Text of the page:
Slavery by Another Name is a brutally explicit historical examination of note that uncovers the convict leasing system of African American re-enslavement in the post-Reconstruction South. With it we see the continuation of slavery on a level not generally revealed to students of American History as part of the general course materials of Southern History. Douglas Blackmon has dug deep within the county records of the South to cite chapter and verse of the deeply disturbing picture of the counties in the Birmingham area of Alabama and how the coal mines and the iron and steel mills were developed with convict labor brutally supplied and maintained by white Alabamians.He also examines the use of convict leasing in Georgia. Blackmon's extensive use of primary source materials provides the needed proof that negates Southern white declarations that their African American citizens were well treated and had nothing to complain about.

Blackmon's description of convict leasing delineates its ties to the establishment of the steel industry in Birmingham and Shelby County and to the New South city of Atlanta. Additionally he documents the building of South's economic empires and their divorcing of themselves from the brutal re-enslavement they used to profit from forced labor up to World War Two when African Americans became more important to the good name of the United States in its fight to overcome Germany's National Socialist Regime and its destruction of European Jewry.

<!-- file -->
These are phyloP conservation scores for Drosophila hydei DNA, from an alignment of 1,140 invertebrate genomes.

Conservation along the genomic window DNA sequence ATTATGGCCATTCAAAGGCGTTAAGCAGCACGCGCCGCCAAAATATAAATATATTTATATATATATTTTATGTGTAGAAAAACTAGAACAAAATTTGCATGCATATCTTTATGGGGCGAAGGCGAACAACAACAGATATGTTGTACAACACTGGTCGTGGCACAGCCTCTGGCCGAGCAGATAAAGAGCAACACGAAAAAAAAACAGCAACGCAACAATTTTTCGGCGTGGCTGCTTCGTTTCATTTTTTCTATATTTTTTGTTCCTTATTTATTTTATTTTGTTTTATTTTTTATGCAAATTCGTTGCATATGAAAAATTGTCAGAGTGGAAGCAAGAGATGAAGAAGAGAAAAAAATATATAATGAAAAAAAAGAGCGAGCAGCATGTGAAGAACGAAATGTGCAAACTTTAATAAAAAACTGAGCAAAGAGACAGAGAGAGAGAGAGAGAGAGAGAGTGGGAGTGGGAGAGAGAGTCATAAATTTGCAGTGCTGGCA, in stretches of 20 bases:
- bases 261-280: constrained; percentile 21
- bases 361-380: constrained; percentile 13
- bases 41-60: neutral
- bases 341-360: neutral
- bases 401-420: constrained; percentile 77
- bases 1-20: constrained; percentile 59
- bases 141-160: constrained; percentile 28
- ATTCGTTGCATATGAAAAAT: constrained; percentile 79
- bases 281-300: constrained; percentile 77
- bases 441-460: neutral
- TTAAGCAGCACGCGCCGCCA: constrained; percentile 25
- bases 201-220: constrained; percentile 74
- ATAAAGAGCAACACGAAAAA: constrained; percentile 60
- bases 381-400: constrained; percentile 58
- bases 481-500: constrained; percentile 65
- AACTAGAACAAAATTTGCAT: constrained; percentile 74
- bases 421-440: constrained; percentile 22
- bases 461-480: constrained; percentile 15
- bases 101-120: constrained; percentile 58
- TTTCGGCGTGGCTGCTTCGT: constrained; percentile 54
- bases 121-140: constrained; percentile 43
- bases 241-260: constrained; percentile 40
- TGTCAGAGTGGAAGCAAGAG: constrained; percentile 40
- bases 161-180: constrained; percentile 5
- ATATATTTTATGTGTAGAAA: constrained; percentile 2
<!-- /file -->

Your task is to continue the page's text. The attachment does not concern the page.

Blackmon's study provides the bridge over the post-Civil War era, Reconstruction, the Jim Crow era, lynchings, racist actions by the Ku Klux Klan, and race riots in Tulsa, Texas, the Black Belt South, and the North as well up to the modern Civil Rights Movement of the 1960's. In this we find a partial explanation why the modern movement did not effectively find its strength to fight for freedom and justice until the 1950's and 1960's.